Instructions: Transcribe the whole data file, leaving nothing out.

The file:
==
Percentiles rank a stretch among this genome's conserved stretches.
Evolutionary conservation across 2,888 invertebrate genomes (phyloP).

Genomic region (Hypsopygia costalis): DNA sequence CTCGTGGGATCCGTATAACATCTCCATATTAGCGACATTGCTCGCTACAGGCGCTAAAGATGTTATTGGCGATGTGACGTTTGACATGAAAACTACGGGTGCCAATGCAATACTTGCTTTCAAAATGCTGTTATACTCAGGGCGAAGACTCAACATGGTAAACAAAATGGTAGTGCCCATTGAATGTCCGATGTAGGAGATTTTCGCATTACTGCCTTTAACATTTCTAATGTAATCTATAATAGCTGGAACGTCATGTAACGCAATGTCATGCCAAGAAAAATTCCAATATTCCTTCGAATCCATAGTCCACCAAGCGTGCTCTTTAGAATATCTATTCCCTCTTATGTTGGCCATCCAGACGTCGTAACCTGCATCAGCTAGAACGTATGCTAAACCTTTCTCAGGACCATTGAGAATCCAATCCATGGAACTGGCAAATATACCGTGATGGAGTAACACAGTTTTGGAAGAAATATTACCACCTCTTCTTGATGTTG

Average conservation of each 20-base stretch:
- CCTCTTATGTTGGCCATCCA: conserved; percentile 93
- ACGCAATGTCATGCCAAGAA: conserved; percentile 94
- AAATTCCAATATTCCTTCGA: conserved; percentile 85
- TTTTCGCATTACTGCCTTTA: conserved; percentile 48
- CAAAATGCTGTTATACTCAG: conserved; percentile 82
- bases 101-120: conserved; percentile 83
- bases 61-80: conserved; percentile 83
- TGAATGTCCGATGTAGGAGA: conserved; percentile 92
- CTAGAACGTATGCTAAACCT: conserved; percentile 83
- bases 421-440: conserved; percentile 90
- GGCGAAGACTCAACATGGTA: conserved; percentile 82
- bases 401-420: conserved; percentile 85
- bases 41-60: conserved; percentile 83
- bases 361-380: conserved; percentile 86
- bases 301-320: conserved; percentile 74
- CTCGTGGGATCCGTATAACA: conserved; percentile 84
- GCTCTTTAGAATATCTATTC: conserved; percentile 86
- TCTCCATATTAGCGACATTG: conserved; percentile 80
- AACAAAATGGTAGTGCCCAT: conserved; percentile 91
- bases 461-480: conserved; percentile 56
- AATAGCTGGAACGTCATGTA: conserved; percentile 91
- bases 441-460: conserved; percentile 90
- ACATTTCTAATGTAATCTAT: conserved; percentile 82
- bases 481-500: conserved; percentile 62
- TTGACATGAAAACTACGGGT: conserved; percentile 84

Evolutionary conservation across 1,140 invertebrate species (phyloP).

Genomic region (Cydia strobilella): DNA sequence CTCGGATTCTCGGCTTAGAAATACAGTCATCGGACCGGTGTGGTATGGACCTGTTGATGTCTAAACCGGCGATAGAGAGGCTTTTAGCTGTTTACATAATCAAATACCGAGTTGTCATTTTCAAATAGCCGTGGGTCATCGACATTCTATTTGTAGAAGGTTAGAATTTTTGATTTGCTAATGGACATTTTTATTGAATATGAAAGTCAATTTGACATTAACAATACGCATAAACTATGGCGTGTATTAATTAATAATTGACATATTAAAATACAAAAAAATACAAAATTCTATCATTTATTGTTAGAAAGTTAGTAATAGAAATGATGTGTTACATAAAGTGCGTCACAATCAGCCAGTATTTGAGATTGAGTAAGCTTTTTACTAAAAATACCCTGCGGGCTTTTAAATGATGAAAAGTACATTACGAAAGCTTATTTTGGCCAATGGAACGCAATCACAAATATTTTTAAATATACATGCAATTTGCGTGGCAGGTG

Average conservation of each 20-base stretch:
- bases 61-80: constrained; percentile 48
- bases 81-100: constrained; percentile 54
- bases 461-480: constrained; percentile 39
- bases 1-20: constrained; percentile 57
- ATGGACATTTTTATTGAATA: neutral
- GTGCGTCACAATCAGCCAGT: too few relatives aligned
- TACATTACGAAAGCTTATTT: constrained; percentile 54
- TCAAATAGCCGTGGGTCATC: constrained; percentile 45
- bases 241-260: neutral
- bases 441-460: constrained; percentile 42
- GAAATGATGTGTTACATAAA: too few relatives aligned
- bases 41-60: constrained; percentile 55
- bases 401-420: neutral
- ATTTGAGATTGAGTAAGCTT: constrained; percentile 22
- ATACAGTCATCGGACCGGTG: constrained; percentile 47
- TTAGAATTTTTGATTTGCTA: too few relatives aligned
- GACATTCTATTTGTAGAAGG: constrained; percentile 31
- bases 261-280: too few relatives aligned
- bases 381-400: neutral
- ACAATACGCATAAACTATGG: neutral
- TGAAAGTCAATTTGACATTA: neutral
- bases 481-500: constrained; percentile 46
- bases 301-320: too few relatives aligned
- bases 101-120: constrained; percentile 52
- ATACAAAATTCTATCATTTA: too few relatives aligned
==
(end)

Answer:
Percentiles rank a stretch among this genome's conserved stretches.
Evolutionary conservation across 2,888 invertebrate genomes (phyloP).

Genomic region (Hypsopygia costalis): DNA sequence CTCGTGGGATCCGTATAACATCTCCATATTAGCGACATTGCTCGCTACAGGCGCTAAAGATGTTATTGGCGATGTGACGTTTGACATGAAAACTACGGGTGCCAATGCAATACTTGCTTTCAAAATGCTGTTATACTCAGGGCGAAGACTCAACATGGTAAACAAAATGGTAGTGCCCATTGAATGTCCGATGTAGGAGATTTTCGCATTACTGCCTTTAACATTTCTAATGTAATCTATAATAGCTGGAACGTCATGTAACGCAATGTCATGCCAAGAAAAATTCCAATATTCCTTCGAATCCATAGTCCACCAAGCGTGCTCTTTAGAATATCTATTCCCTCTTATGTTGGCCATCCAGACGTCGTAACCTGCATCAGCTAGAACGTATGCTAAACCTTTCTCAGGACCATTGAGAATCCAATCCATGGAACTGGCAAATATACCGTGATGGAGTAACACAGTTTTGGAAGAAATATTACCACCTCTTCTTGATGTTG

Average conservation of each 20-base stretch:
- CCTCTTATGTTGGCCATCCA: conserved; percentile 93
- ACGCAATGTCATGCCAAGAA: conserved; percentile 94
- AAATTCCAATATTCCTTCGA: conserved; percentile 85
- TTTTCGCATTACTGCCTTTA: conserved; percentile 48
- CAAAATGCTGTTATACTCAG: conserved; percentile 82
- bases 101-120: conserved; percentile 83
- bases 61-80: conserved; percentile 83
- TGAATGTCCGATGTAGGAGA: conserved; percentile 92
- CTAGAACGTATGCTAAACCT: conserved; percentile 83
- bases 421-440: conserved; percentile 90
- GGCGAAGACTCAACATGGTA: conserved; percentile 82
- bases 401-420: conserved; percentile 85
- bases 41-60: conserved; percentile 83
- bases 361-380: conserved; percentile 86
- bases 301-320: conserved; percentile 74
- CTCGTGGGATCCGTATAACA: conserved; percentile 84
- GCTCTTTAGAATATCTATTC: conserved; percentile 86
- TCTCCATATTAGCGACATTG: conserved; percentile 80
- AACAAAATGGTAGTGCCCAT: conserved; percentile 91
- bases 461-480: conserved; percentile 56
- AATAGCTGGAACGTCATGTA: conserved; percentile 91
- bases 441-460: conserved; percentile 90
- ACATTTCTAATGTAATCTAT: conserved; percentile 82
- bases 481-500: conserved; percentile 62
- TTGACATGAAAACTACGGGT: conserved; percentile 84

Evolutionary conservation across 1,140 invertebrate species (phyloP).

Genomic region (Cydia strobilella): DNA sequence CTCGGATTCTCGGCTTAGAAATACAGTCATCGGACCGGTGTGGTATGGACCTGTTGATGTCTAAACCGGCGATAGAGAGGCTTTTAGCTGTTTACATAATCAAATACCGAGTTGTCATTTTCAAATAGCCGTGGGTCATCGACATTCTATTTGTAGAAGGTTAGAATTTTTGATTTGCTAATGGACATTTTTATTGAATATGAAAGTCAATTTGACATTAACAATACGCATAAACTATGGCGTGTATTAATTAATAATTGACATATTAAAATACAAAAAAATACAAAATTCTATCATTTATTGTTAGAAAGTTAGTAATAGAAATGATGTGTTACATAAAGTGCGTCACAATCAGCCAGTATTTGAGATTGAGTAAGCTTTTTACTAAAAATACCCTGCGGGCTTTTAAATGATGAAAAGTACATTACGAAAGCTTATTTTGGCCAATGGAACGCAATCACAAATATTTTTAAATATACATGCAATTTGCGTGGCAGGTG

Average conservation of each 20-base stretch:
- bases 61-80: constrained; percentile 48
- bases 81-100: constrained; percentile 54
- bases 461-480: constrained; percentile 39
- bases 1-20: constrained; percentile 57
- ATGGACATTTTTATTGAATA: neutral
- GTGCGTCACAATCAGCCAGT: too few relatives aligned
- TACATTACGAAAGCTTATTT: constrained; percentile 54
- TCAAATAGCCGTGGGTCATC: constrained; percentile 45
- bases 241-260: neutral
- bases 441-460: constrained; percentile 42
- GAAATGATGTGTTACATAAA: too few relatives aligned
- bases 41-60: constrained; percentile 55
- bases 401-420: neutral
- ATTTGAGATTGAGTAAGCTT: constrained; percentile 22
- ATACAGTCATCGGACCGGTG: constrained; percentile 47
- TTAGAATTTTTGATTTGCTA: too few relatives aligned
- GACATTCTATTTGTAGAAGG: constrained; percentile 31
- bases 261-280: too few relatives aligned
- bases 381-400: neutral
- ACAATACGCATAAACTATGG: neutral
- TGAAAGTCAATTTGACATTA: neutral
- bases 481-500: constrained; percentile 46
- bases 301-320: too few relatives aligned
- bases 101-120: constrained; percentile 52
- ATACAAAATTCTATCATTTA: too few relatives aligned